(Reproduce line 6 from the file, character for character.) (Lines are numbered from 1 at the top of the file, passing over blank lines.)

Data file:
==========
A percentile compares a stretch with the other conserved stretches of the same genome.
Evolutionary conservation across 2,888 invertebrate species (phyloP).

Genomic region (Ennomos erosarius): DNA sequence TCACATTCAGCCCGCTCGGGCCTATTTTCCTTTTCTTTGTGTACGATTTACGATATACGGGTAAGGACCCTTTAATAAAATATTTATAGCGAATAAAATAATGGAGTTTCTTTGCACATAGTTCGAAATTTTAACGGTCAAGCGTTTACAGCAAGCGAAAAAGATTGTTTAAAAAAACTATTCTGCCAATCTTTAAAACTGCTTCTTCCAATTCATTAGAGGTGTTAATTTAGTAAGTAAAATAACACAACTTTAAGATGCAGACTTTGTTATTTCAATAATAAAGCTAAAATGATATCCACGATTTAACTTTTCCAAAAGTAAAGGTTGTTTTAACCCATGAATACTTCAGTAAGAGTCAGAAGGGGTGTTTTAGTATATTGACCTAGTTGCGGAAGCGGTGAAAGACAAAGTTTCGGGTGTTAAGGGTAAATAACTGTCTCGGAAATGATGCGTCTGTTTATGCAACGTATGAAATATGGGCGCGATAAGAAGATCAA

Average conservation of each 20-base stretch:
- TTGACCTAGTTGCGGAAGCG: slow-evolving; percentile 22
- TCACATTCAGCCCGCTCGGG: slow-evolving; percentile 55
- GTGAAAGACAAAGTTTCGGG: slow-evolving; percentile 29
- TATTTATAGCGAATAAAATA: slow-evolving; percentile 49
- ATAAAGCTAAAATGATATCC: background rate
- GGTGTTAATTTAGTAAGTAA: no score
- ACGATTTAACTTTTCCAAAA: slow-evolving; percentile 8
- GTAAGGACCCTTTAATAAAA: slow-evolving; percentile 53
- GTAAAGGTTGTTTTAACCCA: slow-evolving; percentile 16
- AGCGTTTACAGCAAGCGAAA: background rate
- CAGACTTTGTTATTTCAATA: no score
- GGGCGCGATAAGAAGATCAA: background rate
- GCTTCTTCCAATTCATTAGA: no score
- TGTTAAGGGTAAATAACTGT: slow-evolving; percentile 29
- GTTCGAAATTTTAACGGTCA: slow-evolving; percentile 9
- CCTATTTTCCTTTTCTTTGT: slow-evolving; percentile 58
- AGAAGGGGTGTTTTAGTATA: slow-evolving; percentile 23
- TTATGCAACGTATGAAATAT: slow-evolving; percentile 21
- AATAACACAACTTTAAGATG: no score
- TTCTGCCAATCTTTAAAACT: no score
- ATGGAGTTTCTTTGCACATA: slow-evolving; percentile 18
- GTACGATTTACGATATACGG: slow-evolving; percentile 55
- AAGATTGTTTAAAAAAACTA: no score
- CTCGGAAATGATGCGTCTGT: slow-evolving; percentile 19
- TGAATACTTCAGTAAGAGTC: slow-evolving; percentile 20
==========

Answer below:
- TCACATTCAGCCCGCTCGGG: slow-evolving; percentile 55